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I'd say the biggest thing is that we don't put teams away. We get up 10-12 and coast untill it's close again. We rarely just blast teams. And we play down to the competition all the time.
Thats definately true, particularly the latter.
As said above, its really early to try and be specific for this season so I'll list some historical problems of the Pistons
The Pistons have often been beaten by outside shooting as the perimeter defense is their weakest link as far as half court D. Sacramento in the not so recent past. The Spurs played inside out and tortured them with threes in the last finals and especially in the crucial times of game 7. The long rebounds also play against the Piston big men who are generally in position boxing out opponents.
Concentrated glass efforts. The Pistons usually rely on winning the board war. The Sonics last year with two guys devoted to nothing but setting a single pick and hitting the boards gave them a lot of trouble. Getting rebounds hurts both Detroit's offense (that relied on being able to not shoot well but still have a solid points/possession numbers) and their defense (as of course offensive boards lead to very difficult to defend opportunities). Toronto also seems to be overly-successful on the glass against th Pistons and make games harder then they need to be. There is also a list thats, longer then you'd expect, of tall thin and below average or typically awkward centers that have career numbers versus the Pistons (too often to be coincidence).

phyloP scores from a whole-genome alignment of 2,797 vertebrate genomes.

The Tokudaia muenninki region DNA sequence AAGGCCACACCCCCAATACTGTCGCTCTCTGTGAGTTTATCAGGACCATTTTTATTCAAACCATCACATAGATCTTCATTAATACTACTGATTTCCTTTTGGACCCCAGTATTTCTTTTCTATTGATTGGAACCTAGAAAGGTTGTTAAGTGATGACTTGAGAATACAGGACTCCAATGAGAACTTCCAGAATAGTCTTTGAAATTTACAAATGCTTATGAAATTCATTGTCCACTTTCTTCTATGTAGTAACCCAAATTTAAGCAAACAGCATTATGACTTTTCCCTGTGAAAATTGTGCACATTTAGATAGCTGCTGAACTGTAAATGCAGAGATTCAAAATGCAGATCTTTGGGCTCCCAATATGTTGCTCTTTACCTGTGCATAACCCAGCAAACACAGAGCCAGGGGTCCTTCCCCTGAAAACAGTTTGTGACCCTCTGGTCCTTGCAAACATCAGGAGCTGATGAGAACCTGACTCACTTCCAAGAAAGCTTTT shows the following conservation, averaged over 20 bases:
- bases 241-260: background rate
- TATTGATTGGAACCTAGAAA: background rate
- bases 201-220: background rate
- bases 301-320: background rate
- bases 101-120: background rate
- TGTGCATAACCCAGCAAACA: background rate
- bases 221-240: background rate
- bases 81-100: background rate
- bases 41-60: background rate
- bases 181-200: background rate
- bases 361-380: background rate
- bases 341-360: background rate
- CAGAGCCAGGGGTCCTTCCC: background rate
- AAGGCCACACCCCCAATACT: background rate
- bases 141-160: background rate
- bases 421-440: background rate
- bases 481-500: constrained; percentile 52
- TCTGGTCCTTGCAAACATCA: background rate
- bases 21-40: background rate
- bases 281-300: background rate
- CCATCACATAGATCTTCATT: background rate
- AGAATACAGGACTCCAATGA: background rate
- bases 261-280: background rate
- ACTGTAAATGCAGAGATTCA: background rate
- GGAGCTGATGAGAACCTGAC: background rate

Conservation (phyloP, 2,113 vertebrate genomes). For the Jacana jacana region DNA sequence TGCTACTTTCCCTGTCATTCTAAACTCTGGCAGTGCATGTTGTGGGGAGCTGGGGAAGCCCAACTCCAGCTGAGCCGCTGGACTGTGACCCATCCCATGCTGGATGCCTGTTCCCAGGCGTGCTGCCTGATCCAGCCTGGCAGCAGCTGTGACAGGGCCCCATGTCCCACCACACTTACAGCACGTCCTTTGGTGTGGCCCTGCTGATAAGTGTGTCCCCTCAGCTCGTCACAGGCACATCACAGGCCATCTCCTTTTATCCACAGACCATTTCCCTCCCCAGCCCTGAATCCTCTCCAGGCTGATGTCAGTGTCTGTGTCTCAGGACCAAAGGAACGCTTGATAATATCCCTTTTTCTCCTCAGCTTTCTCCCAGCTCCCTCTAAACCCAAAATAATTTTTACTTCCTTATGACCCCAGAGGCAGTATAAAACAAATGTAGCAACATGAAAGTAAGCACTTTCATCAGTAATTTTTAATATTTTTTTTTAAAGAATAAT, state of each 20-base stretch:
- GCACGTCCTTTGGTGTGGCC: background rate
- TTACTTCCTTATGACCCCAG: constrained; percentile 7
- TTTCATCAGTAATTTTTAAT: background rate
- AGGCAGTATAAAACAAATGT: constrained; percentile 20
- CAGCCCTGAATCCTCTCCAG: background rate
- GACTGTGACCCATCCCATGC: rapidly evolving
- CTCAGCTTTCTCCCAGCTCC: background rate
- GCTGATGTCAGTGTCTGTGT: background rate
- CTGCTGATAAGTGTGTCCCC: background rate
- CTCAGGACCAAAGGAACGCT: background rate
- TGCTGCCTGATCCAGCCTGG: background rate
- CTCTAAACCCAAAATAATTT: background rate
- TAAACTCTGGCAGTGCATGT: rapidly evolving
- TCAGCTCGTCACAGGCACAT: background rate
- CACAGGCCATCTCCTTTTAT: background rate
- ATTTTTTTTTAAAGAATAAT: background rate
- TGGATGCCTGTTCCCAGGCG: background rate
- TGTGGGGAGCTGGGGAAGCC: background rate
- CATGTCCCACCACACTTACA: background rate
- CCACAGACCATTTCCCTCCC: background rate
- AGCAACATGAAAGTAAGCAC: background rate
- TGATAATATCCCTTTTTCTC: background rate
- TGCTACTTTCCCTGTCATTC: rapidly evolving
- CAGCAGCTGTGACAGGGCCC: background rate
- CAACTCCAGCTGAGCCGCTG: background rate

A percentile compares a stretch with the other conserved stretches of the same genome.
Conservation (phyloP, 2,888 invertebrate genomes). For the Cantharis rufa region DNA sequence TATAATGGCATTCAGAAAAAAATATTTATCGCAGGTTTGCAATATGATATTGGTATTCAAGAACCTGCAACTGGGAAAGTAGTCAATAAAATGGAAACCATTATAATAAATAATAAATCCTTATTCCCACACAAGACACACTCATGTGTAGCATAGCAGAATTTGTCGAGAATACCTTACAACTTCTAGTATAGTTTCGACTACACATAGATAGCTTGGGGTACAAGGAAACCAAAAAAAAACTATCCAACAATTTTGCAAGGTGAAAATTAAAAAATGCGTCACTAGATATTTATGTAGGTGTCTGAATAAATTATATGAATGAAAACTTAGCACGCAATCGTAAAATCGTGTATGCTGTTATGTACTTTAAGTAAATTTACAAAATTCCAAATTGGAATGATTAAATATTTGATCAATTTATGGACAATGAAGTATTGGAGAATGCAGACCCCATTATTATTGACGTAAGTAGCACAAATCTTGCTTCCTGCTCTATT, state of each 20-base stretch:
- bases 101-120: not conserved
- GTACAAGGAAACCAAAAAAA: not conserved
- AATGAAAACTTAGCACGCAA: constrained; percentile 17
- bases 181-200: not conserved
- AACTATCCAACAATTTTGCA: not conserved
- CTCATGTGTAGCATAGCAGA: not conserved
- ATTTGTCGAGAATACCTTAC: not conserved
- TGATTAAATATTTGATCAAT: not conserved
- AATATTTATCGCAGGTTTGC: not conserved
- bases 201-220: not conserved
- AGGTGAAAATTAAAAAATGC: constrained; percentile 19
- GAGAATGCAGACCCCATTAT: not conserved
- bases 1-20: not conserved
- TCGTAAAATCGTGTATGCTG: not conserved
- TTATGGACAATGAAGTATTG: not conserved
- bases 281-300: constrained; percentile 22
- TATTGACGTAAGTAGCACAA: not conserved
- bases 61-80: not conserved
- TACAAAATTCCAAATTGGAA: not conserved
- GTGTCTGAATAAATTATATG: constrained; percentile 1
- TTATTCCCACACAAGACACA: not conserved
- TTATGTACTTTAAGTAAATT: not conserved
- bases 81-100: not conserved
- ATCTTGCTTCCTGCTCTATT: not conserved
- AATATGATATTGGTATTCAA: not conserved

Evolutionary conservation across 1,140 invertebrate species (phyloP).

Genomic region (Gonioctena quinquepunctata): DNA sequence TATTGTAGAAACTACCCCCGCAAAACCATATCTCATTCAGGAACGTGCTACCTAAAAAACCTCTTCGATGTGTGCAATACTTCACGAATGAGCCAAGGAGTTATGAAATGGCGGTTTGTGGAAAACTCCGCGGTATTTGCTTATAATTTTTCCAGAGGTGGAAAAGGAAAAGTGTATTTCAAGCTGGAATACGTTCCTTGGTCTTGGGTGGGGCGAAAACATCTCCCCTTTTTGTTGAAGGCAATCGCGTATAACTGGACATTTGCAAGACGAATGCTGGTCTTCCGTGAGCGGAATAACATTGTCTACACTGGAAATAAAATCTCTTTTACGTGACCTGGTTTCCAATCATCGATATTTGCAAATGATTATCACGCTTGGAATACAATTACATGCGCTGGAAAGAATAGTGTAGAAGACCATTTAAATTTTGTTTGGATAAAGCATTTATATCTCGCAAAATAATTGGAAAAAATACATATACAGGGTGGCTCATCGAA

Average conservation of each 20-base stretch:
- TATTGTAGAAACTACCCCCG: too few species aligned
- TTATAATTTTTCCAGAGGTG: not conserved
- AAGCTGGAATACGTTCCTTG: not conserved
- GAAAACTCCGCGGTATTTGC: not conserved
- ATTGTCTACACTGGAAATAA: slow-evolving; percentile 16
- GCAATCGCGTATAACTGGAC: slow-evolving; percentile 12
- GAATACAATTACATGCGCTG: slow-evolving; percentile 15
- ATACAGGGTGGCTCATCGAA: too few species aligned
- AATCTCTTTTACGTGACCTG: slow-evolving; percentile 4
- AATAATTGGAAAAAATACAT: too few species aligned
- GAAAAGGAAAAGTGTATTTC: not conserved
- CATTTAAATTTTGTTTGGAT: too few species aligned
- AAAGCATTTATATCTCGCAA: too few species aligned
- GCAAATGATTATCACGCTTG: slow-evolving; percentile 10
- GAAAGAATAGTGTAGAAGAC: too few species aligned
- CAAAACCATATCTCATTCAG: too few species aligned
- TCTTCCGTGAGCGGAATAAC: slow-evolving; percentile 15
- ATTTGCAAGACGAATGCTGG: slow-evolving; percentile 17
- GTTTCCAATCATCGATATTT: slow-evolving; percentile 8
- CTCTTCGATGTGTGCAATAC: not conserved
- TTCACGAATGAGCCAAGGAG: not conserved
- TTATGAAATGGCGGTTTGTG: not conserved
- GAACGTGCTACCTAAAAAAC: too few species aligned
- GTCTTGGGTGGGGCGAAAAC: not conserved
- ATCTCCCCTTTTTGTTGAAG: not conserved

Tansition offense still hurts the Pistons. Even with mobile defenders a running game gets Detroit to work quick on offense which the Pistons are really only good at if it stems from their defense (long outlet passes). If the Celtics were equally as bad as us the other day with such a fast paced game, they would have blown us out (and still almost won the game). Getting the Pistons to play the both offense and defense quickly can open up opportunities offensively and can produce less then stellar offense on the Pistons part.
McDyess is probably the worst of the 3 main big men at the pick and roll (and can be exploited), he's also prone to butter fingers. Chuancey can be beat by speed guards. RIP can be backed down. A combination of speed and strength can best Tayshaun as his lack of weight is hardest to cover up while he is in motion (Jefferson destroys Prince as he uses his speed to open opportunities to use his strength). Ben can be isolated so that even with all his athleticism he can't make up for a severe size difference (and of course if you can isolate him while he's on offense...). Rasheed can be hit or miss with outside shots (which you can goad him into), which crunch time defense (not just the Horry shot or even just the Blount shot last game), and having butter fingers in pressure moments running a play (particularly the first year in Detroit but aother times as well). Though there are definately times where steps up on all those instances so like I said, its hit and miss.